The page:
2015-04-01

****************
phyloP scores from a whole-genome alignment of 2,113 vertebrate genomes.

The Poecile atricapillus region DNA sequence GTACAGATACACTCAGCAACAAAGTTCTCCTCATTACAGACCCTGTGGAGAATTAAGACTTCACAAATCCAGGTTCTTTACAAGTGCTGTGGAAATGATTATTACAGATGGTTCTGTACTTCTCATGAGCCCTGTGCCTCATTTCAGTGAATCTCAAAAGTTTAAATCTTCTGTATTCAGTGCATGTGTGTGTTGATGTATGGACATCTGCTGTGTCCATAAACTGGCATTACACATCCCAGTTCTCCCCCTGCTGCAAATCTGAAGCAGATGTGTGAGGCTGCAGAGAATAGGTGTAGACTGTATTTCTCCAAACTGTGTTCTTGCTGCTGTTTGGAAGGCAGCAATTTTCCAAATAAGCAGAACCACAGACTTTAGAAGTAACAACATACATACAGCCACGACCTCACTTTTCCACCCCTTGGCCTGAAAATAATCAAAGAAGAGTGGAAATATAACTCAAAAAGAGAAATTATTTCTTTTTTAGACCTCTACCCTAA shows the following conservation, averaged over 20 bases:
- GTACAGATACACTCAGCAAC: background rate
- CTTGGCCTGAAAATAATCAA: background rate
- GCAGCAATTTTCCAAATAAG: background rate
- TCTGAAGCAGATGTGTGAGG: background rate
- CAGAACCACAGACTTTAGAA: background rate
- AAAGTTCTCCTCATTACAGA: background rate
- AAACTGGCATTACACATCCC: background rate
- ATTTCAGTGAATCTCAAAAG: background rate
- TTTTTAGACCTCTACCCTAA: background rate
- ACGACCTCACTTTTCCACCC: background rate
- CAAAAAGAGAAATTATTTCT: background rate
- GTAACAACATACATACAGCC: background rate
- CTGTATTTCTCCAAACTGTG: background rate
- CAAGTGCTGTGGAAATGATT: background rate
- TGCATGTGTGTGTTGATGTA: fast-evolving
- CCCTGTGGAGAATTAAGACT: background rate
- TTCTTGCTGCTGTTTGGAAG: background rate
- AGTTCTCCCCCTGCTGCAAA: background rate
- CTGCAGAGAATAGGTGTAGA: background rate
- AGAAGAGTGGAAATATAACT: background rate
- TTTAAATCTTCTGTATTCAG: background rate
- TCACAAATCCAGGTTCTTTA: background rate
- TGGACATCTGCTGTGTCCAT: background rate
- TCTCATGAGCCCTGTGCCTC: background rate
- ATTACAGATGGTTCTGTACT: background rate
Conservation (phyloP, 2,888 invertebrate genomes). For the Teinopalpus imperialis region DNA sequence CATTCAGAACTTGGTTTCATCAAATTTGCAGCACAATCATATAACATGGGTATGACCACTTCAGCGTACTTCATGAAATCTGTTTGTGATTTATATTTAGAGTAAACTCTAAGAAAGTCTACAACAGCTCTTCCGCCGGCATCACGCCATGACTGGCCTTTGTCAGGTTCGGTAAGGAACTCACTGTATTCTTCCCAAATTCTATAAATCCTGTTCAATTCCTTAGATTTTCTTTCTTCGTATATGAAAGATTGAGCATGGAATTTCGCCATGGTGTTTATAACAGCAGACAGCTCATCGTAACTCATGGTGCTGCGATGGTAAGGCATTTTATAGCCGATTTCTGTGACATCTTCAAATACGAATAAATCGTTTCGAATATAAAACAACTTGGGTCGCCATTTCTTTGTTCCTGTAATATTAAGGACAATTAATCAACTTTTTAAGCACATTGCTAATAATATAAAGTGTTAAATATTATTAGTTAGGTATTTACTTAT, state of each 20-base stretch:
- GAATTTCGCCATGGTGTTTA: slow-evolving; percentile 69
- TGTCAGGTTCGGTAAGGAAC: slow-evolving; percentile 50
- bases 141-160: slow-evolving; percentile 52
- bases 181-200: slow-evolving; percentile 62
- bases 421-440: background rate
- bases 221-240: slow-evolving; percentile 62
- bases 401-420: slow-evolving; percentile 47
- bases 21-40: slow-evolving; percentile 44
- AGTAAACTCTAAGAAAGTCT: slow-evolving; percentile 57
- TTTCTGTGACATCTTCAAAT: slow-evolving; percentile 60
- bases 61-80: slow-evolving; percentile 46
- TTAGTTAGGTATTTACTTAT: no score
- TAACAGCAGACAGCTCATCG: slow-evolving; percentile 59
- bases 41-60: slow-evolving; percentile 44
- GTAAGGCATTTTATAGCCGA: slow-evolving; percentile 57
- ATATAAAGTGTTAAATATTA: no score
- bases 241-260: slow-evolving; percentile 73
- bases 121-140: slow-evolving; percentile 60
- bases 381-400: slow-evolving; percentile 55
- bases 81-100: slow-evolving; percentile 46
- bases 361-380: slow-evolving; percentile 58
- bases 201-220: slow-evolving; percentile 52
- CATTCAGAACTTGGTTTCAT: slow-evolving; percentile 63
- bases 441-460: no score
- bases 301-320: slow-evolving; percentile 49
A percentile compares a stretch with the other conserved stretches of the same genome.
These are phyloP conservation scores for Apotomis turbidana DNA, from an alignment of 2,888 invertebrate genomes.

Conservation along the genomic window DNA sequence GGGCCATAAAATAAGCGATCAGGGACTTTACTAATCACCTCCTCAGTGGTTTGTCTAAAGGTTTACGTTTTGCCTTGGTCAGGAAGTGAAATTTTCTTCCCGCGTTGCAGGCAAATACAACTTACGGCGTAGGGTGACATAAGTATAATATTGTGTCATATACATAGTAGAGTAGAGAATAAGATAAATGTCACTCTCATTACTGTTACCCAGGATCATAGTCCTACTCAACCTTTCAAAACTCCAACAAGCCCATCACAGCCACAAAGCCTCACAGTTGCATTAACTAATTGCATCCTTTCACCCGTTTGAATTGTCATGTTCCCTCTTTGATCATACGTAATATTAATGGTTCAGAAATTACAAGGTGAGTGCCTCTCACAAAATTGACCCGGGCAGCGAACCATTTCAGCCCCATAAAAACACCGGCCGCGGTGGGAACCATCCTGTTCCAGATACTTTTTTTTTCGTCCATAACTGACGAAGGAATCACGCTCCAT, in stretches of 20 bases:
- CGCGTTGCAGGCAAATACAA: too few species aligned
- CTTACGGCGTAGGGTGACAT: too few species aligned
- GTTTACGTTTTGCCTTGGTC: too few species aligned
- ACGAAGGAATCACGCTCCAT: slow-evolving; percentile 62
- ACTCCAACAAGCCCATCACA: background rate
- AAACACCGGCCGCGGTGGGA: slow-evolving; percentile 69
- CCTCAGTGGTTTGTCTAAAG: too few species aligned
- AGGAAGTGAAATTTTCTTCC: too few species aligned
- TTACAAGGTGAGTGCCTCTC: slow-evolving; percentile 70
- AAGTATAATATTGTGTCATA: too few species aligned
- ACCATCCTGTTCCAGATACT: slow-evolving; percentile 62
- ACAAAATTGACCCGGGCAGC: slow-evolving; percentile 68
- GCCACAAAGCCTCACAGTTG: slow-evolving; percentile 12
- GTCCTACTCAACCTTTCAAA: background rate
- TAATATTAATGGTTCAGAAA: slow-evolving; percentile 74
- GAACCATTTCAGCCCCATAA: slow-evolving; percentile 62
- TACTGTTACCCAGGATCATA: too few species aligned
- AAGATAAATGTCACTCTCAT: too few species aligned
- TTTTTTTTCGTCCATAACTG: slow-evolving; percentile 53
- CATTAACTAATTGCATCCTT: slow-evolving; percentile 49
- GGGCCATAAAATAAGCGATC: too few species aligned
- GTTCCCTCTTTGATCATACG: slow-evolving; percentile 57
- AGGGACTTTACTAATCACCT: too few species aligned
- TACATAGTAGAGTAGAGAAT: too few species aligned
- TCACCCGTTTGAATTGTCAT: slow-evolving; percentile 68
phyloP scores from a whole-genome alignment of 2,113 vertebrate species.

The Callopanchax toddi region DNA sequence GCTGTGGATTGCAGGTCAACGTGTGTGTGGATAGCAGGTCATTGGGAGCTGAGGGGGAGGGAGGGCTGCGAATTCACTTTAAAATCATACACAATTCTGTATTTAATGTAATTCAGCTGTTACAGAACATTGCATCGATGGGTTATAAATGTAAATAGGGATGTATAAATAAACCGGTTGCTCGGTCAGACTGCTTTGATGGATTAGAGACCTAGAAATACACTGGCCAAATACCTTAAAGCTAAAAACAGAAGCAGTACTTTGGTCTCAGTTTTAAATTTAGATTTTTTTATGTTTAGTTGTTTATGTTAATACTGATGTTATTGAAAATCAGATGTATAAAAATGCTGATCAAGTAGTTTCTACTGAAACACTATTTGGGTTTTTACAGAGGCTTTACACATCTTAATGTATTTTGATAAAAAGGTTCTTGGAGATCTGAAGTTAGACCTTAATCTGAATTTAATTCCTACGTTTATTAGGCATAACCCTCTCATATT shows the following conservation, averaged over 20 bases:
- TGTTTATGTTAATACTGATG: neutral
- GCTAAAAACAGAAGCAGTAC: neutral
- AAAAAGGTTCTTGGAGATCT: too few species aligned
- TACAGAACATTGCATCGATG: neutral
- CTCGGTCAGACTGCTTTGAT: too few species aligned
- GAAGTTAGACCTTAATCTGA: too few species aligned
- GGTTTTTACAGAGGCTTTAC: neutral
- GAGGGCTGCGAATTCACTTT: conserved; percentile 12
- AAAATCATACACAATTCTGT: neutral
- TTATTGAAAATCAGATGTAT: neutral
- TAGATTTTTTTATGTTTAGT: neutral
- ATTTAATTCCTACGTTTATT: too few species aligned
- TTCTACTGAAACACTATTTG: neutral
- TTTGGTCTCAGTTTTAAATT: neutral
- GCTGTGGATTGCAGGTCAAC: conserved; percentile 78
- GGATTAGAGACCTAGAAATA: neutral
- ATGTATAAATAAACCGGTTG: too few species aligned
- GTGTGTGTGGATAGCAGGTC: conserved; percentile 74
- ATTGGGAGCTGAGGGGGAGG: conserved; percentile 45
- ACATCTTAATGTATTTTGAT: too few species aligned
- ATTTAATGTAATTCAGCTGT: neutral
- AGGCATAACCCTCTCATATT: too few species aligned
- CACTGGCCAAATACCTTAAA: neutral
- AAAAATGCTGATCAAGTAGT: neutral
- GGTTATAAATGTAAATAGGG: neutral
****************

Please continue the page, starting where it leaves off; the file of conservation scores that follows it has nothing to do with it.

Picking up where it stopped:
Soil moisture plays a critical role in every hydrological or meteorological model; nevertheless, it is still a great challenge to provide adequate information on soil moisture distribution beyond the point scale. Mobile geophysical methods such as electromagnetic induction (EMI) have been widely used for mapping soil water content at the field scale with high spatial resolution. Recent advances in wireless sensor technology allow monitoring of soil moisture dynamics with high temporal resolution at varying scales. The objective of this study was to characterize the spatio-temporal pattern of soil moisture at the hillslope scale and infer the controlling hydrological processes, integrating well established and innovative sensing techniques, as well as new statistical methods. We combined soil hydrological and pedological expertise with geophysical measurements and methods from digital soil mapping for designing the monitoring setup of a wireless sensor network for a grassland hillslope in the Schäfertal catchment, Central Germany. At the same site, we measured soil apparent electrical conductivity (ECa) using EMI devices. Hypothesizing a wet and a dry soil moisture state to be characteristic of the spatial pattern of soil moisture, we tested a new method of analysis based on the Spearman rank correlation coefficient for describing the spatial and temporal evolution of such patterns. Based on this approach, we described the persistence and switching mechanisms of the two characteristic states, inferring the local properties that control the observed spatial patterns and the hydrological processes driving the transitions. The method showed to provide valuable insight into the persistence of characteristic states of soil moisture and the mechanisms of transition, and to be suitable for highlighting events for which specific hydrological processes occurred. The spatial organization of soil moisture was observed to be controlled by different processes in different soil horizons, with time-varying contribution, and the topsoil's moisture does not mirror processes that take place within the soil profile. The EMI investigation at the Schäfertal site appears to be suitable for mapping soil moisture at times when local soil properties control the spatial distribution of soil moisture, but not when topography has a major control on such pattern. The results will help to improve conceptual understanding for hydrological model studies at similar or smaller scales, and to transfer observation concepts and process understanding to larger or less instrumented areas.